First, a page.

When the Blue Wave helped Democrats retake the House of Representatives, it was carried to victory by African Americans — and particularly black women.
A report released Monday by the NAACP, African American Research Collaborative, and the Advancement Project found that across competitive House elections, 90 percent of black voters supported Democratic candidates.
It also found that 91 percent of black women, 86 percent of black men and 50 percent of white voters think Trump and Republicans are toxic to national politics and use rhetoric to divide the nation. 85 percent of black women and 81 percent of black men felt disrespected by Trump’s rhetoric and 89 percent of black women and 83 percent of black men thought Trump’s rhetoric was a major setback to racial progress.
That disrespect black voters felt is on display in the President’s press conferences. Following the election, the National Association of Black Journalists reprimanded the President for his treatment of black women in the press corps, citing times he said a reporter asked “a lot of stupid questions”, called another “nasty” and said a third’s question about his inspiring white nationalism was “racist”.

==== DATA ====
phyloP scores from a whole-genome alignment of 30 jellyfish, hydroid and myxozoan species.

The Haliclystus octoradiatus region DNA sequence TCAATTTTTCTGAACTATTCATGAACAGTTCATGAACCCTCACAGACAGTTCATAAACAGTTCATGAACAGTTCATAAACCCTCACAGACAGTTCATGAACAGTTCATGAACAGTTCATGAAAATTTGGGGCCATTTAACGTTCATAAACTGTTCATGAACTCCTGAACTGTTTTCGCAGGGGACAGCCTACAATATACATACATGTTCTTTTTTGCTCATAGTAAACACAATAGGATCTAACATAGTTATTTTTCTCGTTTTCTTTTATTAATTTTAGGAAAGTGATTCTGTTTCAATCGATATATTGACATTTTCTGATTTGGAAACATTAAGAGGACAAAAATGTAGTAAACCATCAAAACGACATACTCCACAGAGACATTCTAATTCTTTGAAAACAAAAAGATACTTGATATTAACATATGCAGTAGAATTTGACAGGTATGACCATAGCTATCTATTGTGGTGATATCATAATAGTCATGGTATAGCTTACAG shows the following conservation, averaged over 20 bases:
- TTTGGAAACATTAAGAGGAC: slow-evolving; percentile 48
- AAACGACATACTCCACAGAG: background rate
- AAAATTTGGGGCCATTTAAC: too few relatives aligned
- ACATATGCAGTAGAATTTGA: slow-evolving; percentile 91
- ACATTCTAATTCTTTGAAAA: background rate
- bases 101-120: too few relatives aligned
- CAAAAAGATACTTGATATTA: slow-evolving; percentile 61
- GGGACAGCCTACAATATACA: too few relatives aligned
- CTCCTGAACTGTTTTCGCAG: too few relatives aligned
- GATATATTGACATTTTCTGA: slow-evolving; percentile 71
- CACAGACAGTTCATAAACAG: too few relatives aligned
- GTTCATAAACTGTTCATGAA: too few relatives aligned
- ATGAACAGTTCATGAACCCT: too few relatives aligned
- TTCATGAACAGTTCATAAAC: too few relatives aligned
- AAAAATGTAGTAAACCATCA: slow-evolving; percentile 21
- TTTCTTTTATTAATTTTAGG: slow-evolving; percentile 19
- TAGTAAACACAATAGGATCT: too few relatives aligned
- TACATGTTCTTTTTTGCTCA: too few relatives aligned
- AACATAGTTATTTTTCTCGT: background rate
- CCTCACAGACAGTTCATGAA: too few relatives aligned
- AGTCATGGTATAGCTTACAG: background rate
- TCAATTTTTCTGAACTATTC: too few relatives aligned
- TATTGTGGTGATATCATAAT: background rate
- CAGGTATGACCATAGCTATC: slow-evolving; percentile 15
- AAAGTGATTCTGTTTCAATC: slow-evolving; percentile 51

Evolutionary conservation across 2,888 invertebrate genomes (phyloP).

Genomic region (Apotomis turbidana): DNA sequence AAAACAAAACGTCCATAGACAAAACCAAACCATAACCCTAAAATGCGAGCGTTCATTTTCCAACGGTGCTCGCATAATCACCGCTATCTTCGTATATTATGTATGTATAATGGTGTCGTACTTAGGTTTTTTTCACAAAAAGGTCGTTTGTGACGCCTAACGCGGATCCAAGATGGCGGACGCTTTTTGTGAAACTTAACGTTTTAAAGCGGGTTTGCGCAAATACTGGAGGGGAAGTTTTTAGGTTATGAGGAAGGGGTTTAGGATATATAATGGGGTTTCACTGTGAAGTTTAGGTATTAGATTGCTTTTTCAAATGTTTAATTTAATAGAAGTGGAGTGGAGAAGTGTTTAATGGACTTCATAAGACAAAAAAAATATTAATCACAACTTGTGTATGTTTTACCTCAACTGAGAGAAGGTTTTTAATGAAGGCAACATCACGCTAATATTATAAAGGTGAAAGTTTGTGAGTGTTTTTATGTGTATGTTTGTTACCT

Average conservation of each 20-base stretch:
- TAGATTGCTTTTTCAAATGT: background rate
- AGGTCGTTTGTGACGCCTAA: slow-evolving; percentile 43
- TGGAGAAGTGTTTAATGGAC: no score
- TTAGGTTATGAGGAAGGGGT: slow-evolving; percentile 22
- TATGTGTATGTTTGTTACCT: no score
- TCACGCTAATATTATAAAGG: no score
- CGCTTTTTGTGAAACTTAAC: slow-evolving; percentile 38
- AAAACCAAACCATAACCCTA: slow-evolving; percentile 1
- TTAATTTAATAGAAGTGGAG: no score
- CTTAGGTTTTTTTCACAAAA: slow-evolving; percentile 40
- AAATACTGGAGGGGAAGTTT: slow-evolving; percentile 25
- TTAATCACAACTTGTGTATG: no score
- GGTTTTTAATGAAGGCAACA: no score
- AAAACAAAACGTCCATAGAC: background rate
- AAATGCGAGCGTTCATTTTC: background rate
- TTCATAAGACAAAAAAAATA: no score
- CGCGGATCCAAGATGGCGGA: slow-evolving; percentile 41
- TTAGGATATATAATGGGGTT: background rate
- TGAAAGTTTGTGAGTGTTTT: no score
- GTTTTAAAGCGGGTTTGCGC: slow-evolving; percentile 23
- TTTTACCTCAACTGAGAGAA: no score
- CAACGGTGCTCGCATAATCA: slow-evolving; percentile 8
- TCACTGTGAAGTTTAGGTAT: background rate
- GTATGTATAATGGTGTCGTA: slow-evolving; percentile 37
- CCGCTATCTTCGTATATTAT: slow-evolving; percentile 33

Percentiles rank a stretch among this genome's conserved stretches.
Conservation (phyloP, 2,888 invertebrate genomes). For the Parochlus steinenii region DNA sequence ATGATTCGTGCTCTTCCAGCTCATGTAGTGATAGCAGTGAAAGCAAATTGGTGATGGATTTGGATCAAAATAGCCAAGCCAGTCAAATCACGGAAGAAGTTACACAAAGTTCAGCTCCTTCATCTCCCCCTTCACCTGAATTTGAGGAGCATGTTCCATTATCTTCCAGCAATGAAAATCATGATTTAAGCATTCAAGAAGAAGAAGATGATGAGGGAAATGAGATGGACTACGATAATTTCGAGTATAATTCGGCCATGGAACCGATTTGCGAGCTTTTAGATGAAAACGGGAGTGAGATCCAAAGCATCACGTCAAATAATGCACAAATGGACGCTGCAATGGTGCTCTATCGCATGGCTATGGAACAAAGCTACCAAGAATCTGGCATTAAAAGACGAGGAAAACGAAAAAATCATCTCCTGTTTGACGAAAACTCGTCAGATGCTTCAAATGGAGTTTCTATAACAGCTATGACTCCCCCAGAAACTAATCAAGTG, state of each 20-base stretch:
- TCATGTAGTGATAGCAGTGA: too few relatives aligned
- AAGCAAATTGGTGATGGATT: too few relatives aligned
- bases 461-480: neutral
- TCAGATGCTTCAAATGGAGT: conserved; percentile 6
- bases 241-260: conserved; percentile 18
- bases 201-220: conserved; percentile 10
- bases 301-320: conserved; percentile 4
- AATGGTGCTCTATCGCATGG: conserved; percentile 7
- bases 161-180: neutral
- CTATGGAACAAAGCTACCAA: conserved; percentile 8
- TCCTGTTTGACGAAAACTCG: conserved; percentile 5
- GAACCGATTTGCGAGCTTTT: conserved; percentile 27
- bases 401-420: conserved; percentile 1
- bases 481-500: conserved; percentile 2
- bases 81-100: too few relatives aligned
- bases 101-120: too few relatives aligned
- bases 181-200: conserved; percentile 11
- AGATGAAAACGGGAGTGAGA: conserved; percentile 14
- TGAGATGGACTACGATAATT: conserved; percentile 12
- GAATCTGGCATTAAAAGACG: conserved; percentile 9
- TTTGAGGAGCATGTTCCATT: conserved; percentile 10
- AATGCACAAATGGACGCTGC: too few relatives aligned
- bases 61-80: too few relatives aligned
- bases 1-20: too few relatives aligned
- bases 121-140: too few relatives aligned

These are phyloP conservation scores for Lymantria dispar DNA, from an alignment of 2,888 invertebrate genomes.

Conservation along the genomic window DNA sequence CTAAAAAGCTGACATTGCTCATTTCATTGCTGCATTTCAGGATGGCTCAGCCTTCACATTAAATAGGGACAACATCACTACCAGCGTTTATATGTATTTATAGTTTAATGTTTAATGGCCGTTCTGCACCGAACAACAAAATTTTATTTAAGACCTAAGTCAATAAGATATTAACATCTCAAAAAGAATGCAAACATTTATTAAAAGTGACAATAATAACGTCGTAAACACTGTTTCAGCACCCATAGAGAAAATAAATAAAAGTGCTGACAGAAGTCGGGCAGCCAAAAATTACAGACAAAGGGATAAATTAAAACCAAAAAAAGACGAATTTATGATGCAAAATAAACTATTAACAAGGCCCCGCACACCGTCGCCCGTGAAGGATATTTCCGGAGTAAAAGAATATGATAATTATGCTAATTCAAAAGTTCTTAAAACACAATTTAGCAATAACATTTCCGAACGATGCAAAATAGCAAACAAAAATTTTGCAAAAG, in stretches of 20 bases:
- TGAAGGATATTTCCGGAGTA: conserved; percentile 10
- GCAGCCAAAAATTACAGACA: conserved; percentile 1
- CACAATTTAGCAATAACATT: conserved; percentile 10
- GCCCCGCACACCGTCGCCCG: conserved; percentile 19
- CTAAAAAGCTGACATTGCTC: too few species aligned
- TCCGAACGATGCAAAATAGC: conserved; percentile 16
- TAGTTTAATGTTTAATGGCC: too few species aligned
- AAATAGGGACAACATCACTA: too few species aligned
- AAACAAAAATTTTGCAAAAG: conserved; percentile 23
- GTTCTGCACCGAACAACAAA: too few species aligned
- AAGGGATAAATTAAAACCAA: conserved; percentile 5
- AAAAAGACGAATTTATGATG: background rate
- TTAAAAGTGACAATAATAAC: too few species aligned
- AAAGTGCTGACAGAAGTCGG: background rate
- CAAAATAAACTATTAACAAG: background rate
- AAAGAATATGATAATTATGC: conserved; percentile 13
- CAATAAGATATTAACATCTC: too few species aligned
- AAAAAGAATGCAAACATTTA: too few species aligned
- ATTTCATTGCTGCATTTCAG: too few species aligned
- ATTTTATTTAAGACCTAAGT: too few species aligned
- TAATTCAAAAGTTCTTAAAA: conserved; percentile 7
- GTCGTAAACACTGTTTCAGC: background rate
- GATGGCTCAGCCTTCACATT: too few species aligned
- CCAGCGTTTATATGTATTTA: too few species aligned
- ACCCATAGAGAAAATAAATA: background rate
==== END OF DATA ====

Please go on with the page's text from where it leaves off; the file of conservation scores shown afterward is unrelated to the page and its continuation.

“It’s not simply women voting for women,” said Ray Block, a political science professor at the University of Kentucky. “Anger and disrespect, I believe, are motivators for black turnout.”
Thanks to these voters, the Congressional Black Caucus will have nine new members, while the Congressional Hispanic and Asian and Pacific American Caucus will have record membership and women broke the symbolic barrier of 100 seats in the House.
“Those numbers really prove one thing,” said Jamal Watkins, NAACP vice-president of engagement, “If we do the work of reaching infrequent voters, infrequent black voters and infrequent voters of color, then it allows for us to take back our power.”
And with a record number of minority candidates elected from the Blue Wave comes a chance to drive the direction of the Democratic party to better serve communities of color.
“It’s not incumbent on politicians to appeal to a community,” said NAACP President Derrick Johnson. “It’s incumbent on the communities to define the agenda of the party.”
Katelyn Kivel is a contributing editor and senior legal reporter for Grit Post in Kalamazoo, Michigan. Follow her on Twitter @KatelynKivel.